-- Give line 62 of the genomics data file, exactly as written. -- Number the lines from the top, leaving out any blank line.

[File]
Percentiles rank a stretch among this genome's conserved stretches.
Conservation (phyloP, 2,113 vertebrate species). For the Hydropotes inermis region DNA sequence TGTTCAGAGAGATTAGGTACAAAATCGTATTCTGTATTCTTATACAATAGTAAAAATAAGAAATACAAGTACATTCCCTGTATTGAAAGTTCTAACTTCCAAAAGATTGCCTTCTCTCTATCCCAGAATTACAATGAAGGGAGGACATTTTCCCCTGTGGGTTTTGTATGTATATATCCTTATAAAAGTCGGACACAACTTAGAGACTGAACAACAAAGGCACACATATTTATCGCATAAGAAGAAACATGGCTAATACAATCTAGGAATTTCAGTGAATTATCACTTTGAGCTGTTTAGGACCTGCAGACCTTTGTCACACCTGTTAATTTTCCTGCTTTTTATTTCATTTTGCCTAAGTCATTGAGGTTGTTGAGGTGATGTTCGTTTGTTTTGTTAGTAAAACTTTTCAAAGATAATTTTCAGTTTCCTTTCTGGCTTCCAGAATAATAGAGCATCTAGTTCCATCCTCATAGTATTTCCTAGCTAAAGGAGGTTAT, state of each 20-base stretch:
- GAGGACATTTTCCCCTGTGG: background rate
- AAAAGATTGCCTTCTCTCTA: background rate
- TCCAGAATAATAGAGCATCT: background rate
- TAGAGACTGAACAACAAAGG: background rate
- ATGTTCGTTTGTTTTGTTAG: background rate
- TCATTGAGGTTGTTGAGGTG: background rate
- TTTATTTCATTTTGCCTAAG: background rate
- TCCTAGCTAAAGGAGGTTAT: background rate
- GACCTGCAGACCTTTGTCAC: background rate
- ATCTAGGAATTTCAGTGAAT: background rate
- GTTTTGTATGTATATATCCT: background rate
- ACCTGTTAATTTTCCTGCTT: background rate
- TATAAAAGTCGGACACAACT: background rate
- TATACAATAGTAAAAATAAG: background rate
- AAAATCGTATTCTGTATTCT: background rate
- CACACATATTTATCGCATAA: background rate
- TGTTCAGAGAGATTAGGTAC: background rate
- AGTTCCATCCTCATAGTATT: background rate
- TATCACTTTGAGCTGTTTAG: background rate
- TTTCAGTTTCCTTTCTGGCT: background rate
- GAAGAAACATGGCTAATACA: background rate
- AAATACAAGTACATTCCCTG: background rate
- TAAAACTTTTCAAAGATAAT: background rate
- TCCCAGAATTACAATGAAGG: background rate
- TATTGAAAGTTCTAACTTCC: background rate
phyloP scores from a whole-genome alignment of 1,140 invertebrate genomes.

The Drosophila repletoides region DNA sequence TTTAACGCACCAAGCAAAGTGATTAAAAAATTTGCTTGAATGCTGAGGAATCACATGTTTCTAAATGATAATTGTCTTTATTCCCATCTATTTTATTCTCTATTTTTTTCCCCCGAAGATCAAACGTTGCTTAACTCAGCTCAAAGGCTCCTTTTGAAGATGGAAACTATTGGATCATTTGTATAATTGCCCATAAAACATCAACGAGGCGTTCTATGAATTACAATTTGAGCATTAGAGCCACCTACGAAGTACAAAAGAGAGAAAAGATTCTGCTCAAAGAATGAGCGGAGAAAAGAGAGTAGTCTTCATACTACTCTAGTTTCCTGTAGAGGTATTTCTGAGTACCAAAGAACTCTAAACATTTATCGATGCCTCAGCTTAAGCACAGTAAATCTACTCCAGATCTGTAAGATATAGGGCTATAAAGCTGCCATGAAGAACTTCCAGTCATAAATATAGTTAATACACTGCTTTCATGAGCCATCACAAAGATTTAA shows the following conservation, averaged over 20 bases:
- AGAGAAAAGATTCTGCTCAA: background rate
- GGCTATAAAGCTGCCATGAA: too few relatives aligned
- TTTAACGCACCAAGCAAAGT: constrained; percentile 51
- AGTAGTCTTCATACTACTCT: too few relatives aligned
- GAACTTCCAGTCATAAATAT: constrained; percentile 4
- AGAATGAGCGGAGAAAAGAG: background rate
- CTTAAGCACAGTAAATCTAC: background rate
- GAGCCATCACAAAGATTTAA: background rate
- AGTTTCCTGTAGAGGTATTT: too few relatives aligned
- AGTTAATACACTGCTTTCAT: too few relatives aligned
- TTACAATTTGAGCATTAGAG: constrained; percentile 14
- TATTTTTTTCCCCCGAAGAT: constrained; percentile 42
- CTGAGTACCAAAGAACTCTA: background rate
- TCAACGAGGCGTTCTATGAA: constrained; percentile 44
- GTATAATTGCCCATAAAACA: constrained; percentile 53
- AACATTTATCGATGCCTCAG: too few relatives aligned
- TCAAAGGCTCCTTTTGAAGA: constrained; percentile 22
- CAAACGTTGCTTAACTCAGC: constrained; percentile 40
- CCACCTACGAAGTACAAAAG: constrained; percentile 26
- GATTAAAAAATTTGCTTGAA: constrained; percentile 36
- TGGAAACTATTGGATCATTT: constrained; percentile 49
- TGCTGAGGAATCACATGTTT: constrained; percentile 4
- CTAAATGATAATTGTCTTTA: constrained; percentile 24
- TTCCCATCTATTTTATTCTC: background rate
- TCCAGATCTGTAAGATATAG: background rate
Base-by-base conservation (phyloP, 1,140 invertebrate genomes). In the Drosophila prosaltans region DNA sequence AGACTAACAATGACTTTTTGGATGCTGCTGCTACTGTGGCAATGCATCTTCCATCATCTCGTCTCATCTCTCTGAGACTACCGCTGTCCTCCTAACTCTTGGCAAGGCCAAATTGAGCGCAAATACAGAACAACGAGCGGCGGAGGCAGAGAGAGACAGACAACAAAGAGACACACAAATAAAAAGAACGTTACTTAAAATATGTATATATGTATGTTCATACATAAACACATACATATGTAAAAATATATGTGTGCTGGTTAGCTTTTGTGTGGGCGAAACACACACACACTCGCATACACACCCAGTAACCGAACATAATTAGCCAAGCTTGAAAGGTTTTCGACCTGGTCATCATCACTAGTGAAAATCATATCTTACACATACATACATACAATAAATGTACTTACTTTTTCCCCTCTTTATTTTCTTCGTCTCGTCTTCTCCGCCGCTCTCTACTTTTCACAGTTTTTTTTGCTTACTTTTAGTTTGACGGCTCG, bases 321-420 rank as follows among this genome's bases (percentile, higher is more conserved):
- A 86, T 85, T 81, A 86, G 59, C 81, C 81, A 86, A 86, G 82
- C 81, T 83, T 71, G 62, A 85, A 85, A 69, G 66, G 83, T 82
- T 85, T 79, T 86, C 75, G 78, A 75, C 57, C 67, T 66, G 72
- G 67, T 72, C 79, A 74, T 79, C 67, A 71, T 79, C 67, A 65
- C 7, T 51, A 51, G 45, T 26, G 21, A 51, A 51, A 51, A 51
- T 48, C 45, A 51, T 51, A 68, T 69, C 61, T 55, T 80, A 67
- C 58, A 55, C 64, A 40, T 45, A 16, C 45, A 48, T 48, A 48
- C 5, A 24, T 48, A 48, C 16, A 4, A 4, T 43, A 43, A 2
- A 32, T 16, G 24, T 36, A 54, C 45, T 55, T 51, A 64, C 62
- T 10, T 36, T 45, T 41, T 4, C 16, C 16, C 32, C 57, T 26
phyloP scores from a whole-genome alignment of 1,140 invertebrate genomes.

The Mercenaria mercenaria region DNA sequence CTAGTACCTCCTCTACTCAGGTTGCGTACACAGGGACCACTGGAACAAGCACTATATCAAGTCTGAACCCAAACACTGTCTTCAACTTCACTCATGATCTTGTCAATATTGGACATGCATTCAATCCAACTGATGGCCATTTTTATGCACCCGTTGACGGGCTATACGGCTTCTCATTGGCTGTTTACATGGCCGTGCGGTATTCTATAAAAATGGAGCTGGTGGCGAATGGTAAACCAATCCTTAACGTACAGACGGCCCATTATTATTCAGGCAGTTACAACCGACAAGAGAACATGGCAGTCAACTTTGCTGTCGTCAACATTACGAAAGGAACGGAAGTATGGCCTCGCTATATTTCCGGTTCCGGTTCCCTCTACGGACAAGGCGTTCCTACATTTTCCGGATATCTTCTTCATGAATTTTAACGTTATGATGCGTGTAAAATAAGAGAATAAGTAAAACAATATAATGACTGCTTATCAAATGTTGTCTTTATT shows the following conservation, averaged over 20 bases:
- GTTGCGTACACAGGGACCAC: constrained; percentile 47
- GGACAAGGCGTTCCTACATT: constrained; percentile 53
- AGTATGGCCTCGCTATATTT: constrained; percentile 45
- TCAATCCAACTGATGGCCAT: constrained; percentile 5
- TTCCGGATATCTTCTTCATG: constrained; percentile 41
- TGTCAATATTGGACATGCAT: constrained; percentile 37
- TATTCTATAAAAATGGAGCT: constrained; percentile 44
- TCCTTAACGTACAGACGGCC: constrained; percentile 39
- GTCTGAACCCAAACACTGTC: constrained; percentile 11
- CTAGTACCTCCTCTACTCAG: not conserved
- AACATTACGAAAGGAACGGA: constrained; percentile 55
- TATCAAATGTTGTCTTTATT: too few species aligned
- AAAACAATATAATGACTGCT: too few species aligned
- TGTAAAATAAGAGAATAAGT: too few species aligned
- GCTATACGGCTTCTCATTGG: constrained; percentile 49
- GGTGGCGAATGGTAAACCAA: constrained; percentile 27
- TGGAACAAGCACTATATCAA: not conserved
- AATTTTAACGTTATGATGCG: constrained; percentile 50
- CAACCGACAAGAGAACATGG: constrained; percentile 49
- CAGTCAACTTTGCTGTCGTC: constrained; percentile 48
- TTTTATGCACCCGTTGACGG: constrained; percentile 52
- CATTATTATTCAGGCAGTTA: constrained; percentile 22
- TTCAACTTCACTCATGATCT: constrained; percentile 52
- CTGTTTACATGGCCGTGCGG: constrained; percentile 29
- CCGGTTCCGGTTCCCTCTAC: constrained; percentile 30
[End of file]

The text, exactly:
- C 58, A 55, C 64, A 40, T 45, A 16, C 45, A 48, T 48, A 48